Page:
Density definition(semiconductor nightmare 2)

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  • #1

drude replaces V=RI with E=rho*j

current density is the amount of charges that crosses a certain area
in an amount of time.
but here they say that if current flows threw a wire of length L etc..
that the current density will be ..

but in the first definition of density there is no length of a wire aspect involved

so i can't understand how the length involved here if its not mentioned
in the first definition
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  • #2
Maybe you should keep all your questions to one thread since they all seem to be about solid state physics. To answer your question here: if you multiply a density time a velocity you end up with flux (something/(area)).

list all the units just like we did in the other thread and you'll see. (I'll help you one more time with this.)

[tex]j = -nev[/tex]

[tex]j \frac{charge}{seconds}\frac{1}{cm^2}= -n \frac{electrons}{cm^3}e \frac{charge}{electrons}v \frac{cm}{seconds}[/tex]

FYI: Typically, when you work SS problems, you express velocities in (cm/s) not (meters/s). Be careful of unit conversions. Memorize conversions between meters to Angstroms and cm to Angstroms. Trust me on that.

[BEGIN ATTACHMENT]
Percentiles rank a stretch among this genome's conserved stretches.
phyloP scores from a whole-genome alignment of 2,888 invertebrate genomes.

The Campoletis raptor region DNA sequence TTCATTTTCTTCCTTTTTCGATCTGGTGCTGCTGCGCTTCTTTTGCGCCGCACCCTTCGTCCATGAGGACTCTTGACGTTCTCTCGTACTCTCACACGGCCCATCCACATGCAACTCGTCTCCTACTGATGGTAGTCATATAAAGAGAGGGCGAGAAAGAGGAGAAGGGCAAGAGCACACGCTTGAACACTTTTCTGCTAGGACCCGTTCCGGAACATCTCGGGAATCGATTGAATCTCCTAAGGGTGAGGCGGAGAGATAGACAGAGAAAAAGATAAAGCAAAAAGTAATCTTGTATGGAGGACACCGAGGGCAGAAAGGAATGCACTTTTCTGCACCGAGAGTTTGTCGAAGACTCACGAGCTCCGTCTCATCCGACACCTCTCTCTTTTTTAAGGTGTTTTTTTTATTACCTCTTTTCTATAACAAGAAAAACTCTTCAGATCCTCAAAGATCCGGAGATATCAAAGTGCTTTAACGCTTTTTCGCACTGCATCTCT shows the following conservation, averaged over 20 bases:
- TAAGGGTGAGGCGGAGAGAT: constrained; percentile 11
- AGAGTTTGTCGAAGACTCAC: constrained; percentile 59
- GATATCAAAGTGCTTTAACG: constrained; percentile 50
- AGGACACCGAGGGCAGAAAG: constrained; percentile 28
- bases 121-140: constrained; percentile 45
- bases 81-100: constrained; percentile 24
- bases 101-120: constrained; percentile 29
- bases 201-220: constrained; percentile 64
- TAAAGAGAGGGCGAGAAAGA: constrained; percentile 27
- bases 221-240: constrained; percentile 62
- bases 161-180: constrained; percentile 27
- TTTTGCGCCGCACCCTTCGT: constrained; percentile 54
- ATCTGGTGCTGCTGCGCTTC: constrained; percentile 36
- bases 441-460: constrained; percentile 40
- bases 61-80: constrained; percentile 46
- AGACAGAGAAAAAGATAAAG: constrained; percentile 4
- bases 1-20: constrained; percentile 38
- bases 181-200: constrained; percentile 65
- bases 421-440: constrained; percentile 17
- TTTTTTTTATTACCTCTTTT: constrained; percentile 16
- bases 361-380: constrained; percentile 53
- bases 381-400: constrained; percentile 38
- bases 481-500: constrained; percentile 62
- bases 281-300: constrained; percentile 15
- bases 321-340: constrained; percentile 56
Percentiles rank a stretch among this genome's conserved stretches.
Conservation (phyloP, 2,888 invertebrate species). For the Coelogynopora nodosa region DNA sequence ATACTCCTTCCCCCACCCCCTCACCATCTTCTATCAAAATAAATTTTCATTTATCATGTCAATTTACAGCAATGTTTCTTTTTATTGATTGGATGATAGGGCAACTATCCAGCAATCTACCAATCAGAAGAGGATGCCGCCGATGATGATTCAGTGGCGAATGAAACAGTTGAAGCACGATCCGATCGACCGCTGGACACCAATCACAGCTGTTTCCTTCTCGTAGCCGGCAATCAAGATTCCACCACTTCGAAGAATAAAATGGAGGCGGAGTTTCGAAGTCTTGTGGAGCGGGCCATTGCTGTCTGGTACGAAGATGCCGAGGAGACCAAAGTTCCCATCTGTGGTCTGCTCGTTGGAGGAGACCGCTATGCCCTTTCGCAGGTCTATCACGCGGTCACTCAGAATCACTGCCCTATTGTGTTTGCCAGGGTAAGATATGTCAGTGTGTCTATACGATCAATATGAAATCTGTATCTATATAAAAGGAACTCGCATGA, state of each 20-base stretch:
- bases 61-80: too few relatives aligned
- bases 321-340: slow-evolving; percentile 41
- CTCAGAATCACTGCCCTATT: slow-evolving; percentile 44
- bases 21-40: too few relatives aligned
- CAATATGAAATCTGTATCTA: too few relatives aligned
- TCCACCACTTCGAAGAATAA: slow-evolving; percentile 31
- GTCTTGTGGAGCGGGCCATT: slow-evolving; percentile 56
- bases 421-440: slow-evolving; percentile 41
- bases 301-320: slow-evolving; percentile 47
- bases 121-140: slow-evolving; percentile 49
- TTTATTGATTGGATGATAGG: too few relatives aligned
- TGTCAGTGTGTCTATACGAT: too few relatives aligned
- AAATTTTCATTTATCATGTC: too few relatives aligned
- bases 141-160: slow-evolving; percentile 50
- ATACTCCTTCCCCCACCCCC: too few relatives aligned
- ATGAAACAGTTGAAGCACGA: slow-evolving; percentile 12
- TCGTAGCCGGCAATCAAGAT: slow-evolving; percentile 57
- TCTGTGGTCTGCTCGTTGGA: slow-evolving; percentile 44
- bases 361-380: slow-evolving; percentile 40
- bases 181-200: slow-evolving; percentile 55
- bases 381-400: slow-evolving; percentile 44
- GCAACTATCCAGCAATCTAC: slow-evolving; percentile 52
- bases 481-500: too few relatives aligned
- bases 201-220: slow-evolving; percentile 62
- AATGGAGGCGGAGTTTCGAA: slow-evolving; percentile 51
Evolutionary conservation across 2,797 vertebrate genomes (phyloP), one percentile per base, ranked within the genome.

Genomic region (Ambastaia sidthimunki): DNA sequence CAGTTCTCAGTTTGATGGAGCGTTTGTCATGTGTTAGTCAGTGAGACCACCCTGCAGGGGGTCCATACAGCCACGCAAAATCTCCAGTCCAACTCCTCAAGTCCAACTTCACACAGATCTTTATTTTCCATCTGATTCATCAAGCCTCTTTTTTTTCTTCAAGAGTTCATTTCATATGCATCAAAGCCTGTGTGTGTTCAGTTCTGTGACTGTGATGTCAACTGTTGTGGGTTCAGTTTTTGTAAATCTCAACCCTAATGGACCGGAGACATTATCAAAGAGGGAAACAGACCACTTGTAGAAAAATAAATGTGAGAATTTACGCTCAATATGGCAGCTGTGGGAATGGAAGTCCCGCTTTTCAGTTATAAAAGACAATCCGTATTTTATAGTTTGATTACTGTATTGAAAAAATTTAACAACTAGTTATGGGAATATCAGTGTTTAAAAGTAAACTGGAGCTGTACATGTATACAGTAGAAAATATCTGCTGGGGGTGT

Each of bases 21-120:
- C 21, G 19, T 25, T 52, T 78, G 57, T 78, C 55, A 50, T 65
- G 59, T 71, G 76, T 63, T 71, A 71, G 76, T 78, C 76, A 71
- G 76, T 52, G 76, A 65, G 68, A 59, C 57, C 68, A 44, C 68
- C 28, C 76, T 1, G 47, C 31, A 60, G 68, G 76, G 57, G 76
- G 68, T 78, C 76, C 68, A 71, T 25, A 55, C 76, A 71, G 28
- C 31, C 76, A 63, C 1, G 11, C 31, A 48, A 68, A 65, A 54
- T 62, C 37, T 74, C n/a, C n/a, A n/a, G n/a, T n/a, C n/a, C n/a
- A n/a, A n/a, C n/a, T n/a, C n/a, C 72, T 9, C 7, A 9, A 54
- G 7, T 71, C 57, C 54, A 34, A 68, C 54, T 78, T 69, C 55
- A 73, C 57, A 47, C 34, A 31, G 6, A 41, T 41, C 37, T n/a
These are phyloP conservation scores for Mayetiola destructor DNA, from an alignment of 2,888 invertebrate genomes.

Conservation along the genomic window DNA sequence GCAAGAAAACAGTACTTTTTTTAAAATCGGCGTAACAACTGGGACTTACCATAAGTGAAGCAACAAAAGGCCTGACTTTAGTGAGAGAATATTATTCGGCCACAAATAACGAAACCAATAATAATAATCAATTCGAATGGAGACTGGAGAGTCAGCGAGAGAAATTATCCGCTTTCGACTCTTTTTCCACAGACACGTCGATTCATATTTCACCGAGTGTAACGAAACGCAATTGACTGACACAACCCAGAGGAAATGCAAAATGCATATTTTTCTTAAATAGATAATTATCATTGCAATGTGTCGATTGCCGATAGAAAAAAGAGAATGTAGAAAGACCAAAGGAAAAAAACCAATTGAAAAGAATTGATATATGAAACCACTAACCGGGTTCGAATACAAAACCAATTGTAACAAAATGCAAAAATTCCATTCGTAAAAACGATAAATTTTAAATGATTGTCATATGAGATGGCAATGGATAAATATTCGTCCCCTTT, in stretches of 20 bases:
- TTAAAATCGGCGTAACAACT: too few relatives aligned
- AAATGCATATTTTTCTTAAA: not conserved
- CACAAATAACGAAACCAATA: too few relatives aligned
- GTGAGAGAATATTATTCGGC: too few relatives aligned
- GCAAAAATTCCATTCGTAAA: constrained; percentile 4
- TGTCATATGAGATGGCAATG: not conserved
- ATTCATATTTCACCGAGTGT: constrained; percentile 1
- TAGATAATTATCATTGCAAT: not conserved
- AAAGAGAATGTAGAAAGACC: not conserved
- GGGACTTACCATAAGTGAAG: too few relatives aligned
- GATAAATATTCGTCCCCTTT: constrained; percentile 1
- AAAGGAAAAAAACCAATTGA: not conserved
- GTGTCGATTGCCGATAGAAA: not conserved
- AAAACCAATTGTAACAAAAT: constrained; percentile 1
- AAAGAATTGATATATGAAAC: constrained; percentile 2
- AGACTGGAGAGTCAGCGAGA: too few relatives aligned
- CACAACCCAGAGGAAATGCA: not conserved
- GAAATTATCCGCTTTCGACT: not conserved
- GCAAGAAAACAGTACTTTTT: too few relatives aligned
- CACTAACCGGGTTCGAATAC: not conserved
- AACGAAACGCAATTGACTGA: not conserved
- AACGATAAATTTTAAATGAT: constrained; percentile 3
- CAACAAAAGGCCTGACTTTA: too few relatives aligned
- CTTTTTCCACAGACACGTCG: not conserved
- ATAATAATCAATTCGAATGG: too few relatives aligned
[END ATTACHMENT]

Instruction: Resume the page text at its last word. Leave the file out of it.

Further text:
1. What is the definition of density in the context of semiconductors?

The density of a semiconductor refers to the number of atoms or molecules per unit volume of the material.

2. Why is density an important concept in the study of semiconductors?

Density plays a crucial role in determining the electronic and optical properties of semiconductors, which in turn affect their practical applications in various electronic devices.

3. How is density measured in semiconductors?

Density in semiconductors is typically measured using techniques such as X-ray diffraction, transmission electron microscopy, and atomic force microscopy.

4. Does density vary between different types of semiconductors?

Yes, density can vary depending on the type of semiconductor material, such as silicon, germanium, or gallium arsenide.

5. Can the density of a semiconductor be changed?

Yes, the density of a semiconductor can be altered through processes like doping, which involves introducing impurities to the material, or through external factors like temperature and pressure.

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